For many when they think of the richest cities in America the cities that come to mind are New York, LA, Chicago, Philadelphia, to name a few. And they are not wrong. However, in the 1950’s, the richest city in America and in the world was no other than Detroit.
Detroit is the largest city in the US state of Michigan. Detroit is also the largest city that borders the United States and neighboring Canada. Downtown Detroit is located on the Detroit River. The main street is Woodward and it heads north out of downtown.
With that said, let’s look at some of the things that made Detroit so prosperous in the 1950’s and would lead to its decline in growth (population, GDP, etc).
AUTOMOTIVE GROWTH 1910 TO 1950
By 1910 Henry Ford had created the automotive assembly line which revolutionized the automotive industry. With that creation, Ford’s competitors began to adopt his car assembly line manufacturing techniques.
These competitors would eventually build commercial and office buildings in Detroit. Including the General Motors Building (1919), the General Motors Research Laboratory (1928), and the Fisher Building (1928). The automobile assembly and related manufacturing became the dominant industry in the city of Detroit.
A key factor that made Detroit attractive to automobile makers was its central geographic location and accessibility to the Great Lakes. This primarily made Detroit an attractive site for automakers, along with other factors including labor force, etc.
The exponential growth raised the city of Detroit from a second tier industrial city to a world renown city. This is what led to Detroit eventually being dubbed the Motor City.
DETROIT GROWTH IN THE 50’S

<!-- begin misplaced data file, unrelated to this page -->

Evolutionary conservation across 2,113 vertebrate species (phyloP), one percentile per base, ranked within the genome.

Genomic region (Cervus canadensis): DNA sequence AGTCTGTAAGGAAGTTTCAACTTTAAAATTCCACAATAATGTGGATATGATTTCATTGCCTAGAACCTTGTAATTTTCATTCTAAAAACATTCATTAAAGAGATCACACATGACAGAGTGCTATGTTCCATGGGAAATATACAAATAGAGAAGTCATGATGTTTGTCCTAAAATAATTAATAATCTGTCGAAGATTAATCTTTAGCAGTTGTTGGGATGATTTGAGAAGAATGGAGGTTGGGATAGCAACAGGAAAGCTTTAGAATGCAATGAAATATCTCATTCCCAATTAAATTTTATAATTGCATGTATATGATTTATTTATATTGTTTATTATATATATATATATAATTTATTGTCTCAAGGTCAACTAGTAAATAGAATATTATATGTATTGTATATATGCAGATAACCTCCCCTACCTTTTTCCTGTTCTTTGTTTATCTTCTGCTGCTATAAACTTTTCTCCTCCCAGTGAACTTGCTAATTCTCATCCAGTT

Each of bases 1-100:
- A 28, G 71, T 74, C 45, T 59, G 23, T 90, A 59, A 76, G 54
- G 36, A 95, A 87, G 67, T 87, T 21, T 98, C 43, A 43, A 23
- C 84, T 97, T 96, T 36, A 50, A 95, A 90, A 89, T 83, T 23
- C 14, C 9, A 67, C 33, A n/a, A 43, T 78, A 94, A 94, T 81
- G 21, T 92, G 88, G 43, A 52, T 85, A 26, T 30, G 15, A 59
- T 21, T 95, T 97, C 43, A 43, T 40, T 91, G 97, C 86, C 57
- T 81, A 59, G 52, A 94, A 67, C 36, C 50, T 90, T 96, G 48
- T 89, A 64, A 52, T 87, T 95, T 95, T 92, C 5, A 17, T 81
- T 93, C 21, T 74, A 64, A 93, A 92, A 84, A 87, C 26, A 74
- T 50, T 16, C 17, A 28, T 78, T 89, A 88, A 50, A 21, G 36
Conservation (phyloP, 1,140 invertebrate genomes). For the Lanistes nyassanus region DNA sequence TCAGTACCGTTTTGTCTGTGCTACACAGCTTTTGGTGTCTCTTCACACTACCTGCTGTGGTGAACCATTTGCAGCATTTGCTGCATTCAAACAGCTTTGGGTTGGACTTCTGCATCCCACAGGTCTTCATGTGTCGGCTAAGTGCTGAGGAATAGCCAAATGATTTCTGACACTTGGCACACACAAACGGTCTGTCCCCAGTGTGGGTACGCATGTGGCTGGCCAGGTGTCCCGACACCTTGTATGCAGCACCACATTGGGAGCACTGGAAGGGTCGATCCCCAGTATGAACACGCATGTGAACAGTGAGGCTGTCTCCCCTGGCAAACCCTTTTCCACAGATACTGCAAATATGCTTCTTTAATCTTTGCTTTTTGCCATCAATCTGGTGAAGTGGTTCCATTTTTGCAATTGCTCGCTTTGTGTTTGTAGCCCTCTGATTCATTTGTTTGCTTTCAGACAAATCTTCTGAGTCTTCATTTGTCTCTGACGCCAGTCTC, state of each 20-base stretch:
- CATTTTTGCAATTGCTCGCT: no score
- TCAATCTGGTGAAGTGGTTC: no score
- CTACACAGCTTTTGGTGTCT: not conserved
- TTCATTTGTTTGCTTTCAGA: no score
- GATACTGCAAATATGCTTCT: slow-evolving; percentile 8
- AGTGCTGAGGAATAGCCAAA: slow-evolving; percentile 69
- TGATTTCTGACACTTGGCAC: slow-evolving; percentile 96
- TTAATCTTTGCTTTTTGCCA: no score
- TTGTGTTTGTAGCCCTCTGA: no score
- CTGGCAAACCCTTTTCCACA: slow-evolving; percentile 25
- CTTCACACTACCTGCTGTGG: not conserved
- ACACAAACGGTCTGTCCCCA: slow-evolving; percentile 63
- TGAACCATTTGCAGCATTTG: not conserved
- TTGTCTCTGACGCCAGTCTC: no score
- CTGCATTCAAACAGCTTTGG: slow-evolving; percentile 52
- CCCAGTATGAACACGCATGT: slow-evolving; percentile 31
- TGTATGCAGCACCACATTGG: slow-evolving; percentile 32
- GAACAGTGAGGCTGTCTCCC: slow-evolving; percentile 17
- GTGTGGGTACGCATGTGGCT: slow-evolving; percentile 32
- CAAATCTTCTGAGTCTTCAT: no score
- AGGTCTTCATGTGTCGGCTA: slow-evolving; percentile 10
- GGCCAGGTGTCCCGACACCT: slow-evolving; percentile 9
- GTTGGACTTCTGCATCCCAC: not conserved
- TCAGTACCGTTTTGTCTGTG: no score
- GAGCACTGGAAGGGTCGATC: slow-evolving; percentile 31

In 1950 the population of Detroit was in the top 5 among all US cities. It rounded the top five at number five with a whopping population of 1, 850,000 people. The slots of one through four were occupied by New York City, Chicago, Philadelphia, Los Angeles, respectively.
Detroit, in 1950, was home to roughly one third of Michigan’s population. The driving force behind this population was primarily the automotive industry. An industry that generally saw aggregate production and sales growth setting new records.
It wasn’t all growth in the 1950’s for Detroit. In the 1950’s highways were in place across America and plans were manifested to convert Detroit into a central hub in the coming Interstate Highway System. These highways had funding advantages over mass public transit. That is because of the availability of federal highway money and the availability of matching state money. Though the highway funds were ultimately paid for by drivers via gasoline taxes.
Bridge Michigan states regarding the Interstate Highway Program: The interstate highway program tore through Detroit and, in the process, destroyed the vibrant commercial and cultural center of the city’s African-American community along Hastings Street, while the federal urban renewal program wiped out the adjacent Black Bottom neighborhood.
WATER, SEWERAGE & HOUSING
Additionally, Bridge Michigan goes on to state that “flawed government policies were” the reason for Detroit’s decline. They continue, “Water and sewerage services there were inadequate, but in 1956 Detroit officials made a business decision to extend thousands of miles of water and sewer lines beyond 8 Mile Road, eventually building a 1,000-square-mile metropolitan system, helping to drain Detroit’s jobs and tax base for decades to come.”
The Department of Housing and Urban Development (HUD) stood by and watched as foreclosures sparked by their housing initiatives where banks were fully reimbursed, issued very high closing fees and continued to make subprime loans. Foreclosed homes in Detroit reached 20 percent of HUD’s national inventory, blighting neighborhoods and depressing housing values.
With all of the turmoil that was happening around Detroit, politicians exacerbated it with their lackluster policies. All the while, industries, jobs and people left the city in droves.
As stated in the opening of this post, Detroit’s population peaked in 1950 at 1.8 million people making it the fifth largest city in the US. It was still the largest city in the United States in 1960, but the population had declined to 1.67 million.
In the 2020 census Detroit had a meager population, compared to its prime, of 639, 111 people. This made it the 27th most populous city in the United States. A substantial drop from number 5 in 1950.
And as always we like to close with a saying, quote or adage and today’s is from Patrick Bet David (video below): DETROIT WAS THE RICHEST CITY IN AMERICA UNTIL POLITICIANS SHOWED UP.
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